GOMACO World Index --- GOMACO World 31.2 - October 2003
A discussion with Kendall J. Kelly, GOMACO's Southwest District Representative with over 30 years experience in the concrete construction industry
Bridges, buildings, and roadways have one thing in common, for an acceptable final product there must be an excellent foundation. In a roadway, the foundation is the subgrade or subbase. Depending on the geographical area, this may be anything from natural soils with various types of clays or sands, some type of rock or a combination of these.
Engineers usually design the subgrade, or the material directly beneath the concrete or asphalt paving, to perform at an optimum to allow for the longest life of the concrete or asphalt paving. No matter what the composition of the subgrade, it should be of a consistent density and cut to an elevation that is absolutely parallel to the final surface placed on top.
This is important for several reasons. With either concrete or asphalt, it is somewhat common knowledge that equal thickness of placed material while in the paving mode will result in superior ride smoothness. Since concrete must be vibrated for consolidation and asphalt is normally compressed with a roller, variation in thickness makes for variation in density from top to bottom of the placed material. This is not acceptable for good, long-term results.
Cost is always an over-riding factor. When the concrete material being placed is bid by the square yard, based on a specified thickness rather than by volume, it is essential that the subgrade be accurate in relation to the top of paving.
Concrete is almost always bid by the square yard so accuracy of the subgrade is always paramount. Asphalt in years past has normally been bid by the total weight in tons of asphalt used. The more tons used, the more money in the contract. Not many asphalt contractors were concerned about overall thickness until smoothness specifications started to appear.
Subgrade preparation is about to begin. Do we use a motor grader or a trimmer? Both have their place on the job site.
For many years motor graders were used for final subgrade preparation because most road building contractors owned a motor grader. They would normally be operated by an individual who had expertise in cutting "fine grade."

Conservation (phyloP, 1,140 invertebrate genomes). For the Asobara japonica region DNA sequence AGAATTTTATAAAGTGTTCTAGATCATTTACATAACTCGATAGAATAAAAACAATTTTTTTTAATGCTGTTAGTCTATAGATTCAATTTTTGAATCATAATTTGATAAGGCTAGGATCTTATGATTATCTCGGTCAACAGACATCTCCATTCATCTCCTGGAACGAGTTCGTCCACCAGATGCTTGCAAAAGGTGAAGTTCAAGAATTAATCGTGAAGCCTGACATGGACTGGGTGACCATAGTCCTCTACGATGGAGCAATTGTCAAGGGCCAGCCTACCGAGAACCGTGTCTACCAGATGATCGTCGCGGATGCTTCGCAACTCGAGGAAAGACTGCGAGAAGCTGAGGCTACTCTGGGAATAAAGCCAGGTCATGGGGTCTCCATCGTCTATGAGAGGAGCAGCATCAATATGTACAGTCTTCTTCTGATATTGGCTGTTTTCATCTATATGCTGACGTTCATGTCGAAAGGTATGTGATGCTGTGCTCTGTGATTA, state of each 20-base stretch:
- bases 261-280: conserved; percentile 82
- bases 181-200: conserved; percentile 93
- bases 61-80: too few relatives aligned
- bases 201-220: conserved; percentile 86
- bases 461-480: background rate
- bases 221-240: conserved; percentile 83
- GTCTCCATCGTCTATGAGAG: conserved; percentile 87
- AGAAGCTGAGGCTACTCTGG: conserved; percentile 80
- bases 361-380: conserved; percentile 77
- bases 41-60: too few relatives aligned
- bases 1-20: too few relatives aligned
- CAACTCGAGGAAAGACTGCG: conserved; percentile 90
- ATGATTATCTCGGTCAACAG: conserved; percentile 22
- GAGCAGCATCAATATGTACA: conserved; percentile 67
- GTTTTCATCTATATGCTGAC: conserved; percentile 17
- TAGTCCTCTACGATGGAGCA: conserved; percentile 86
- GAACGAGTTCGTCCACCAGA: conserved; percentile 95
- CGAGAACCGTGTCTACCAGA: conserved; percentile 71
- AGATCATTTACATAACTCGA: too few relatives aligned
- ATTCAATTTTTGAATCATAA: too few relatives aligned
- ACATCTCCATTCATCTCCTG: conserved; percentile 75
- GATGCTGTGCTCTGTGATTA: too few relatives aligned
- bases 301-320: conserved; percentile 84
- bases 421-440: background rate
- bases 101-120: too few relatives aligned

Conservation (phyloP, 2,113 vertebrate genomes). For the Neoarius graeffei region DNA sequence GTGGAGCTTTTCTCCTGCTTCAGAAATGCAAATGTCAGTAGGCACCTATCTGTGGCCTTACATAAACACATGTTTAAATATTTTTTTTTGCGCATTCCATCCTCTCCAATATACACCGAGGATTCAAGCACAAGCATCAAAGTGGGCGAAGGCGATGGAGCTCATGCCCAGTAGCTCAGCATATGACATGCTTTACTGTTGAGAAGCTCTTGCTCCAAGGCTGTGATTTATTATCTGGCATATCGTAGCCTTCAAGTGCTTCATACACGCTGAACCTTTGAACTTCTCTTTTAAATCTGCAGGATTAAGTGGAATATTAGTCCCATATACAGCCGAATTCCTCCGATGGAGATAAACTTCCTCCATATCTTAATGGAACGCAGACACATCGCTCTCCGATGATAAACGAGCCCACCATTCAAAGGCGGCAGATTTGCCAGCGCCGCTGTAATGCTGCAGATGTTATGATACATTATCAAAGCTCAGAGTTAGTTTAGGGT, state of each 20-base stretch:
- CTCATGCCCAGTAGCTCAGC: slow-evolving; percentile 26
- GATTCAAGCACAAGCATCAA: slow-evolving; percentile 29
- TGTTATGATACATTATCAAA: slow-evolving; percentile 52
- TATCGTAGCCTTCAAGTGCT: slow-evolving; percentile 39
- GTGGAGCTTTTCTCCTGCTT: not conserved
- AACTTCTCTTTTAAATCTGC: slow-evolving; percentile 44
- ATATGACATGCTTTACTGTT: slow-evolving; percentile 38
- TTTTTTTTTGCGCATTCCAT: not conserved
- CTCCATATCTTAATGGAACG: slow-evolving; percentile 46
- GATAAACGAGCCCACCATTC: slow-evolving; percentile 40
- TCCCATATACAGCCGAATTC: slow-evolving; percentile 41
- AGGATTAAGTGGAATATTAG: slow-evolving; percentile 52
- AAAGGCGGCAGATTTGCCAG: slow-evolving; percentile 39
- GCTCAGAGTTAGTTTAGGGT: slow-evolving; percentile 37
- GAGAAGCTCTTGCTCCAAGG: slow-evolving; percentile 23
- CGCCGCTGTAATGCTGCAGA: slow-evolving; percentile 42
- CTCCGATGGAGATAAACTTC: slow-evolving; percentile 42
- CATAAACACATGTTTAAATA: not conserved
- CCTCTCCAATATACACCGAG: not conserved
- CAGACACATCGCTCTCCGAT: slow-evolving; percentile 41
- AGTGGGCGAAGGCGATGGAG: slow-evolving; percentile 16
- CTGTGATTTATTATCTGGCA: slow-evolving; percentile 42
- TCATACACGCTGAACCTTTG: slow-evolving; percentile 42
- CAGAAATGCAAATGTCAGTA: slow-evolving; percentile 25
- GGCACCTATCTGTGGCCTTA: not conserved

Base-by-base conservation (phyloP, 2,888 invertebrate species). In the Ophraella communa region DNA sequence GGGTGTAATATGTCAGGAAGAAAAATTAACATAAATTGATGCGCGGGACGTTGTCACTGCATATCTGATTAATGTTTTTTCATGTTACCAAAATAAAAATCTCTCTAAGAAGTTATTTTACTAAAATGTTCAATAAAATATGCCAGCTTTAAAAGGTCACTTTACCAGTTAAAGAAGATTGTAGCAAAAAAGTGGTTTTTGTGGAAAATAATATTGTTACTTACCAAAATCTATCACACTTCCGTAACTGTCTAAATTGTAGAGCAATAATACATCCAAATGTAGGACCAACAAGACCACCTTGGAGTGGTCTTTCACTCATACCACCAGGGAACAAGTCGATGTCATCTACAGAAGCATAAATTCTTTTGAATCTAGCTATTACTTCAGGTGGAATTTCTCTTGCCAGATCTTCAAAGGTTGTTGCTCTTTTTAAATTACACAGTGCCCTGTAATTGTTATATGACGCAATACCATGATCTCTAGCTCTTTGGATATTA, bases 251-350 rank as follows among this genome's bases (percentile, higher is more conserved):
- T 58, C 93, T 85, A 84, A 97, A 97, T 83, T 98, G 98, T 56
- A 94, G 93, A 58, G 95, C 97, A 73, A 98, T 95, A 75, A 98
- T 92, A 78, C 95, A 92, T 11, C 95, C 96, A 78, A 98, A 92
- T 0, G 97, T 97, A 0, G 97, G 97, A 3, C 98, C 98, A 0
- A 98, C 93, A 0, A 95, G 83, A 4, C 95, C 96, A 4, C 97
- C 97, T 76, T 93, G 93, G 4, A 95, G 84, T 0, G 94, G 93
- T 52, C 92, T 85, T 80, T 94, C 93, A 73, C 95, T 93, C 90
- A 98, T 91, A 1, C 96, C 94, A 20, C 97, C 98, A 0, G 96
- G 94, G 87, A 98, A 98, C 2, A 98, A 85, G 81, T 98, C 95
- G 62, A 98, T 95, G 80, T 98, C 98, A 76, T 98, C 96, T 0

This was normally accomplished by a surveyor setting what were known as "blue tops." These were simply square, wooden stakes driven into the ground until the top of the stake, which was painted blue, would be at the correct subgrade elevation. Depending on the profile of the roadway, there was usually a stake driven every 25 or 50 feet (7.6 or 15.2 m) apart on each side of the roadway and also down the centerline. The motor grader operator would make multiple passes on the roadway cutting the grade until he could see the "blue top," and consequently, the final subgrade elevation was achieved.
Because of blue tops being cut out by the moldboard, this sometimes required multiple settings of the blue tops by the surveyors. This added time and cost to the project.
Just as a side note... today, after the blue top is set to elevation, a "chaser" is nailed to the top of the blue top to aid the motor grader operator in knowing how close the blue top is to his moldboard. The chaser is made from polyurethane strands that, after being attached to the top of the blue top, stick up vertically about three or four inches (76 to 102 mm).
The most common problem was that the area between the blue tops may not be exactly the same elevation as over the blue tops because the operators would push the moldboard of the motor grader down as they approached the blue top. Another problem that the motor grader operator would encounter would be subgrade density that would vary because of different base materials and the moldboard would not maintain the same elevation as the operator desired. In other words, the moldboard may "ride up" or float over more dense material and cut in deeper in less dense material.
That is what separated the normal motor grader operator from a good "blade man." This situation is compounded by the fact many engineers specify either lime or cement-stabilized natural soils or select materials. The mixing of these materials creates a very dense and, after some time, extremely hard material that is almost impervious to a blade. The trimmer will in most cases be able to cut this material accurately.
Once preset stringline came into use, with the advent of slipform paving, many contractors used a combination of stringline and blue tops to attain their desired subgrade elevation. Also at this time, the grade trimmer came onto the scene because this machine would follow the same stringline that the paver would follow.